JoJo Whilden ©2007 Cinemavault, courtesy Sony Pictures Classics
Talk to me: Steve Buscemi gets too close to his subject, Sienna Miller, in 'Interview.'
Battle of the Q&A
A journalist duels with a celebrity in 'Interview'
By Richard von Busack
TOWARD THE END, after he had become a national joke, Errol Flynn commented that he had wanted people to take him seriously, even if he had never given them a reason to do so. The one-named Katya (Sienna Miller) suffers the same problem. The star of Killer Body IV and TV's City Girls, Katya is better known for her liaisons and her boob-reduction surgery than for her acting. The Interview of this indie-film's title is Katya's long, up-close and personal session with dour and hard-drinking Newsworld magazine journalist Pierre Peders (a dick by any other name, and twice in this case), played by Steve Buscemi, the film's director, with glasses on and with a gruff, cut-the-crap-sister take on his evening with the famous lady. Internal and external scarring, and a taste for too much bourbon, complicates the game between hunter and quarry inside Katya's vast loft. Meanwhile, her cell phone keeps whimpering all night long—literally whimpering, since she put a whining puppy's voice on her ringtone.
There's something interesting going on here, and it's the bigger background, not what they are actually discussing. Pierre is a bitter ex-foreign correspondent busted down to the celebrity beat; from one angle, he looks like a casualty of the trend away from hard news and toward fluff. But the specifics of this particular dance don't evince any believability; the unscrupulousness is too thick even for celebrity journalism. We're supposed to accept Pierre's lack of professionalism, his refusal to have tried to find out a little something about her before the interview began.
But the sympathy goes to Katya and stays there, since she is an imposed-upon hostess. Once you are in your own home, being bothered by a guest, can't you tell any lie about yourself that you please? In a really equilateral movie, the balance between these two—the glamorous nonactress and the bruised, angry hack—would seem just about even. The film tries to keep things even with a matched set of lines: "I don't fuck celebrities." "I don't fuck nobodies." Interview insists that in every relationship—even in every interview—there must be a winner and a loser. I won't argue the point, even though the journalists I care about work very hard to be symbiotes instead of parasites. Maybe I'm focusing too hard on the specifics of this battle of wills, when it is supposed to be about all men and all women.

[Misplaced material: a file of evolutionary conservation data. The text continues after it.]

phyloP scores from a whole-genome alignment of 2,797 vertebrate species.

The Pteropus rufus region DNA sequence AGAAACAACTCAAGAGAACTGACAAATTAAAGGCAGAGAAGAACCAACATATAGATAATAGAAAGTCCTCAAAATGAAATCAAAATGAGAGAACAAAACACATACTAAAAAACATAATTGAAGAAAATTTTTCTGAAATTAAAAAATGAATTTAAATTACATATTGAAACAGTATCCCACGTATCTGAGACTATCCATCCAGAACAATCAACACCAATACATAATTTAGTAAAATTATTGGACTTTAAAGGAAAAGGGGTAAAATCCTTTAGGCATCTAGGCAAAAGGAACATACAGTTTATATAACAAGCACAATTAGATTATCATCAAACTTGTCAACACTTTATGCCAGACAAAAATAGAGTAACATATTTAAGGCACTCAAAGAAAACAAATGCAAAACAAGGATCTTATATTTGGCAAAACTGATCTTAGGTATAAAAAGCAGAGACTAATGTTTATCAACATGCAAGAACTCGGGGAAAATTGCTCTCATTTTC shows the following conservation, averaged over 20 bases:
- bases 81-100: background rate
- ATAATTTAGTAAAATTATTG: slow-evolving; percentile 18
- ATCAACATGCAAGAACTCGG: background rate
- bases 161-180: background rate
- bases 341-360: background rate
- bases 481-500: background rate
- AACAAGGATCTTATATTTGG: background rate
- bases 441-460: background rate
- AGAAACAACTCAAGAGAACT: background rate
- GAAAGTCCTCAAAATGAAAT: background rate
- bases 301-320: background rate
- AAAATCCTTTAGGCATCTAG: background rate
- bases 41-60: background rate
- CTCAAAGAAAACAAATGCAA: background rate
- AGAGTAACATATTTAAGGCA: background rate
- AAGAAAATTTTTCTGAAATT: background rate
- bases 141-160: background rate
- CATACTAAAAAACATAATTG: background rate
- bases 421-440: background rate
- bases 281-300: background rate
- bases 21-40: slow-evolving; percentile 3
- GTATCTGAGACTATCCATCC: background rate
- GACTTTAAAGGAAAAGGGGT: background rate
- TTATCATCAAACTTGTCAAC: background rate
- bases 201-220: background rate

Even so, this contest is too one-sided for continued interest. We know early on where the chips will fall. And Interview also makes clear the division between a movie and what is essentially a filmed play. Compared to the limitless scope of a movie, we know the action can't leave this one room, that the two characters have to stay until they kill each other, fall sobbing into each other's arms or get naked. And wouldn't you know it, Buscemi is the one who ends up baring his chest. Buscemi shows his class as actor, his "funny-looking" man's dignity, his comedy within drama. His presence redeems this remake of a film by Dutch director Theo van Gogh. Miller is rising fast; she's easy on the eyes with her tattooed shoulders and a grown-out blonde dye job. She has too much firepower for the role. No one would ever confuse an actor of Miller's quality with a slasher-movie floozey.
Interview (R; 83 min.), directed by Steve Buscemi, written by Buscemi, Theodor Homan and David Schechter, photographed by Thomas Kist and starring Sienna Miller and Buscemi, opens July 20 at CinéArts Palo Alto and Santana Row.
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